Digital India is Running at the Tortoise Speed of the Internet by Priyanka Saurabh SignUp
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Analysis Share This Page
Digital India is Running at the Tortoise Speed
of the Internet
by Dr. Priyanka Saurabh Bookmark and Share

Lack of education in digital technology and limited facilities for training personnel are inviting increasing threat of digital crime

The government of India leads India towards technological capability and transformation by joining MyGov, Government e-Market, DigiLocker, Bharat Net, Startup India, Skill India, and Smart Cities as part of the Digital India program to transform the country into a digital economy. All these steps towards the digital economy have been taken vigorously to help trigger a new wave of economic growth, attract more investment, and generate new jobs in many sectors. However, we also face a major cybersecurity challenge with them.

Recently, the Government of India, using Section 69 (A) of the Information Technology Act, 2000, banned 59 apps manufactured and operated by our neighbor China, including TicketLock, ShareIt, Cam Scanner, etc. The Ministry of Electronics and Information Technology has cited data security and privacy concerns as the biggest basis for this ban. Due to the ban on Chinese equipment by India, the credibility of Chinese companies in the global market has been affected. The present era has come as an opportunity for India. Therefore, while holding the pulse of time, India will have to work towards a long term strategy and move towards digitization, only then will we be able to beat China and end our dependence on it forever.

In the year 2015, the Government of India launched a huge campaign called "Digital India" across the country to make government services accessible and accessible to the common man in different parts of the country. The main objective of this was to improve the accessibility of technology by the people of the country. Since then our government has worked on improving internet connectivity and ensured that the internet is easily accessible to remote and rural parts of the country. One of the initiatives in this was to connect rural parts of the country with high-speed internet. The project is run by an organization of the Government of India called Bharat Broadband Network Limited (BBNL).

We have set out on the digital path that new threats of the digital world have come to the fore, new technologies such as artificial intelligence, machine learning have also brought new challenges for cybersecurity. Internet technologies have become a fraudulent business for hackers, India's less literate people do not have a cyber-security mindset. People still do not understand the cyber risks and they are not aware of most cyber attacks, the lack of cybersecurity professionals in our country, especially at the rural level, taking advantage of the cyberbullies, extremists, and terrorists to wreak havoc within our system are creating.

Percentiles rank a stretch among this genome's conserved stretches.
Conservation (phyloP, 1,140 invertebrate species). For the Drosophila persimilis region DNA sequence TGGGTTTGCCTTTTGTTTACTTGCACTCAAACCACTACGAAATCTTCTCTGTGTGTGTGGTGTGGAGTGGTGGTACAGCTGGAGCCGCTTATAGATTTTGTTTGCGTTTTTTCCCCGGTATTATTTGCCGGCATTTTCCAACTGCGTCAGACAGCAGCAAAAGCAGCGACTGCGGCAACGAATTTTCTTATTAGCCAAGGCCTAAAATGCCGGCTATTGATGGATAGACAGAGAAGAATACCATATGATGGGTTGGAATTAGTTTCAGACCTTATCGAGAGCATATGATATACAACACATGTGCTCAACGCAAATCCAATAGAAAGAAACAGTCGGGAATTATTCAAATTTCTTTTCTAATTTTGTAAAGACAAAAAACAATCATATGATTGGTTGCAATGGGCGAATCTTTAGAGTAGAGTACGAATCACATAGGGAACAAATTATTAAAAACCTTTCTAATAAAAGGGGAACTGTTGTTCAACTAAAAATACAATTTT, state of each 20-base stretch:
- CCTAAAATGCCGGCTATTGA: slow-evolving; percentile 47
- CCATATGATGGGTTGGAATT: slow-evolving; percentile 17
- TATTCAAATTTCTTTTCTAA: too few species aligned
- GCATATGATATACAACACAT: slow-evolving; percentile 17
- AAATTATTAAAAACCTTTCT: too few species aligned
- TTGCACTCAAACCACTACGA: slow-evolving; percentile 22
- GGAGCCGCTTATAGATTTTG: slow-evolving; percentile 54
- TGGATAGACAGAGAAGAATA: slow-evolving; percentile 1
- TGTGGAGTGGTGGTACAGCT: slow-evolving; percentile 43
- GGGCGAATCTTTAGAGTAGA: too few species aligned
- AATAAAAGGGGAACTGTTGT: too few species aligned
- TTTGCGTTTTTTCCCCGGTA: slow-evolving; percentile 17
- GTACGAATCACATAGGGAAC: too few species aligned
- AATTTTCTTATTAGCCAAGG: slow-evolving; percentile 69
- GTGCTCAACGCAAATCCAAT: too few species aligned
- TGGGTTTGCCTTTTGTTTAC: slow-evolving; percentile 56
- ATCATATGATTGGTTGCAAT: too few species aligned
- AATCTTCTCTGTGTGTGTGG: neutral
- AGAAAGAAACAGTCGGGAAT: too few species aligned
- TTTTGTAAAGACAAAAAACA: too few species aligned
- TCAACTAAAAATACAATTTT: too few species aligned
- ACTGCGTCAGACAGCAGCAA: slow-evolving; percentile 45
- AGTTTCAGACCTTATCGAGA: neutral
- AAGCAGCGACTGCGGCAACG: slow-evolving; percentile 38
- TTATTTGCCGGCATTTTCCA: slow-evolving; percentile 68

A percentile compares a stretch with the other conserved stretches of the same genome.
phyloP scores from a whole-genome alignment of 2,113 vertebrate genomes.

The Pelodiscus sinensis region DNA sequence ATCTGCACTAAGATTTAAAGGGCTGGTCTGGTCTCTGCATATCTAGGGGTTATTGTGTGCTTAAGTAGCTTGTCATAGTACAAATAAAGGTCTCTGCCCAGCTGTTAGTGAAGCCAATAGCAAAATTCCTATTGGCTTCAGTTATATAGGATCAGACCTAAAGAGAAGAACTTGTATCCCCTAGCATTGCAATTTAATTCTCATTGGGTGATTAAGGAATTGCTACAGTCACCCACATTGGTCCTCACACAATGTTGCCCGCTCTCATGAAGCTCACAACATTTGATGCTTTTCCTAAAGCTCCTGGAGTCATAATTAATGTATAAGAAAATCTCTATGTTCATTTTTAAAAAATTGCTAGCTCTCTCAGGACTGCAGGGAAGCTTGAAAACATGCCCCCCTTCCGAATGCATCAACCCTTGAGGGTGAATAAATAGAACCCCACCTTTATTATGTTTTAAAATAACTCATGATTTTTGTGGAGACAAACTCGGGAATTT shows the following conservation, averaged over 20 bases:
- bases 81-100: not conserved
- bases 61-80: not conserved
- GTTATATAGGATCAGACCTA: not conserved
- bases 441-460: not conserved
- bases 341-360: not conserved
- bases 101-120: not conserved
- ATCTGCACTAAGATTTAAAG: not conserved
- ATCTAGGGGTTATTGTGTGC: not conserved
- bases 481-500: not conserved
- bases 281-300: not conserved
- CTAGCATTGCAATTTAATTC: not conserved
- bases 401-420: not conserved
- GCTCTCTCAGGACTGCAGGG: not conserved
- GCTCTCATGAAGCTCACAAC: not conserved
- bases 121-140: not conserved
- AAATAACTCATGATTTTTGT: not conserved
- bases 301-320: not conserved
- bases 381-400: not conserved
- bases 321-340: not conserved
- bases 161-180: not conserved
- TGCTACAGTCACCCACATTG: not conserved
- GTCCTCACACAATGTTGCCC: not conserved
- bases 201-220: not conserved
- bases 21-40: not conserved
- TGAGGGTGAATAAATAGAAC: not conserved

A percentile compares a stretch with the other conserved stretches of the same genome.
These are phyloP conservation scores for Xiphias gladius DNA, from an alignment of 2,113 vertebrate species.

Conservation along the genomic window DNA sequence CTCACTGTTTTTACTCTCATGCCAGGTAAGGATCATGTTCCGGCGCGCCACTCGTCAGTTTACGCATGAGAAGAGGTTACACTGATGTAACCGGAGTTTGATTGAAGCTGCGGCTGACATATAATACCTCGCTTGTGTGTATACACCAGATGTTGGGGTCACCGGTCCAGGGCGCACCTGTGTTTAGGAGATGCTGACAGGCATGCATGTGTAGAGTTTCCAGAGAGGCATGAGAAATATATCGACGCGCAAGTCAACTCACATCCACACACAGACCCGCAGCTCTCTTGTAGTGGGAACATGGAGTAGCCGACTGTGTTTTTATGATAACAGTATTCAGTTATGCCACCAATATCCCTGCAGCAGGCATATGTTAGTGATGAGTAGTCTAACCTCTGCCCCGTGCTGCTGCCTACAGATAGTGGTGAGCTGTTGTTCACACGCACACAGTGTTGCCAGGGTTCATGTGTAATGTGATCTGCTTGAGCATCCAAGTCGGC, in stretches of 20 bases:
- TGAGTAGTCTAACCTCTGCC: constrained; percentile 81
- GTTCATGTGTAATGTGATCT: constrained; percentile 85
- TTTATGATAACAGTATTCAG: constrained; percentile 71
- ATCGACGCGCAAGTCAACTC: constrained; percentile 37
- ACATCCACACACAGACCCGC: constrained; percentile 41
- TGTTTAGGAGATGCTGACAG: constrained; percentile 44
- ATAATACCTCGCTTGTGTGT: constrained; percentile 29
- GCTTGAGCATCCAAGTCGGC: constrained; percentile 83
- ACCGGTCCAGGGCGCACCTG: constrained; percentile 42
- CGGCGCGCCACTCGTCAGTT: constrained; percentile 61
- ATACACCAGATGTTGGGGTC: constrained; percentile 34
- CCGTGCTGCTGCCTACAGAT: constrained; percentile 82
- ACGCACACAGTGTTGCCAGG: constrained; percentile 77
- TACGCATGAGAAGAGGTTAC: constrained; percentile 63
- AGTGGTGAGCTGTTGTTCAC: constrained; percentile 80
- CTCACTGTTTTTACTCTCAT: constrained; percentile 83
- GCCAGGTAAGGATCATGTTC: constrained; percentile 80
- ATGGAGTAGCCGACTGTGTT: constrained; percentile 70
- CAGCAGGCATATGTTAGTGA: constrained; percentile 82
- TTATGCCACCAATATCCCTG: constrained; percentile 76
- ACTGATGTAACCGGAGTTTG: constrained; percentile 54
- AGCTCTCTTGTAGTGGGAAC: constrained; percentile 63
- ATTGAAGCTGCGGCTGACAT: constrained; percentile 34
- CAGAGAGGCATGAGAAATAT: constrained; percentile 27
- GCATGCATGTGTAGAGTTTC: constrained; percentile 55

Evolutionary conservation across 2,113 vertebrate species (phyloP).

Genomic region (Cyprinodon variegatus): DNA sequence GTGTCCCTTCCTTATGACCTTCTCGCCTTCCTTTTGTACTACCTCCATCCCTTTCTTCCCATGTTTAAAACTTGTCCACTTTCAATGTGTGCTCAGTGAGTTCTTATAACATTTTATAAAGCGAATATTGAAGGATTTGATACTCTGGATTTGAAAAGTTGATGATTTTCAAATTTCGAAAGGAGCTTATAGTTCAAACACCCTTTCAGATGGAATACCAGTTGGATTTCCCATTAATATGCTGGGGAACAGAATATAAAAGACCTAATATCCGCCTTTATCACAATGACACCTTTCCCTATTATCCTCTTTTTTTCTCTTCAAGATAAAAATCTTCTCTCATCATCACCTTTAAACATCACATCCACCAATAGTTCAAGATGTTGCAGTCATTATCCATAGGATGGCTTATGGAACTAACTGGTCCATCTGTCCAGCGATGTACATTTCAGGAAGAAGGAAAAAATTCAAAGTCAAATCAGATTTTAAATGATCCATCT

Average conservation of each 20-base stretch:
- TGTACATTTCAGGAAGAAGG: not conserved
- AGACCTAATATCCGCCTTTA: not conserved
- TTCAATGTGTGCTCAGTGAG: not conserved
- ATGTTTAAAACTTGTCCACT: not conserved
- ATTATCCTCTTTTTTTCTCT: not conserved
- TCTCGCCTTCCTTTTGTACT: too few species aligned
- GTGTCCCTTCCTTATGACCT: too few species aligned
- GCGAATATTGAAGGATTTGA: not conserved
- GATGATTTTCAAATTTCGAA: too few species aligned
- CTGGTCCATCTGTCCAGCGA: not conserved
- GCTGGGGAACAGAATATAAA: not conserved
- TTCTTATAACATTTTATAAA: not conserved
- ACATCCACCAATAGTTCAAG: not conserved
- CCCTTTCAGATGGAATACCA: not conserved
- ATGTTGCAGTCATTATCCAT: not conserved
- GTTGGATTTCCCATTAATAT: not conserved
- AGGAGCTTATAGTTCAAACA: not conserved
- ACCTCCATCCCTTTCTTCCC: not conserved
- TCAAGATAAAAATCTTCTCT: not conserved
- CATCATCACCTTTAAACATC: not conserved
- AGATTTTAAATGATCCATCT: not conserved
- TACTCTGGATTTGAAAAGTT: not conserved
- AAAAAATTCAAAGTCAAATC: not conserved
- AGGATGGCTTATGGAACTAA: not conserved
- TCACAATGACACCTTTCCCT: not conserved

If we talk about internet access in India, then the BharatNet project is hanging in the balance here, which talks about giving internet connection to 2.5 lakh villages. Most small and medium scale industries in our country are struggling to adapt to modern technology because of Wi-Fi hotspots and slow roll-out compared to other developed nations. Not only this, but our smartphones have also limited capabilities for smooth internet access, and thereby limited outreach. Lack of education in digital technology and limited facilities for train personnel are inviting the increasing threat of digital crime and India is grappling with the need for cybersecurity experts to investigate and monitor them.

It is not that the Government of India is not making any efforts towards removing these problems. The National Digital Literacy Mission 2020 is aimed at making at least one person digitally literate in every household in India. The National Digital Communications Policy-2014 strives to provide universal broadband connectivity at a speed of 50 Mbps to every citizen. Steps are being taken towards the connectivity of 1 Giga Bytes per second by the end of 2020 and 10 Giga Bytes per second by the year 2022 to all Gram Panchayats. Along with all this, India is coordinating with countries like the US, UK, and Israel to adopt best practices in terms of information sharing and cybersecurity. To tackle the challenge of cybersecurity, the Government of India also introduced the Personal Data Protection Bill, 2019 in the Lok Sabha during the winter session.

But now we need to do something special in this changing era, the government will have to encourage young entrepreneurs in the development of Indian equipment in place of banned Chinese equipment so that they can build a new India by new innovative ideas. For quick construction of any technical project, single-window clearance, availability of funds, and facility of no objection certificate is very important. Our government should work fast in this direction. Currently, the ban on Chinese equipment is a good opportunity for Indian entrepreneurs to fill the void created in the market. If we make new efforts today, on the strength of technically skilled Indian professionals, Hindustan can become the main center of digital innovation in the world.

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01-Aug-2020
More by :  Dr. Priyanka Saurabh
 
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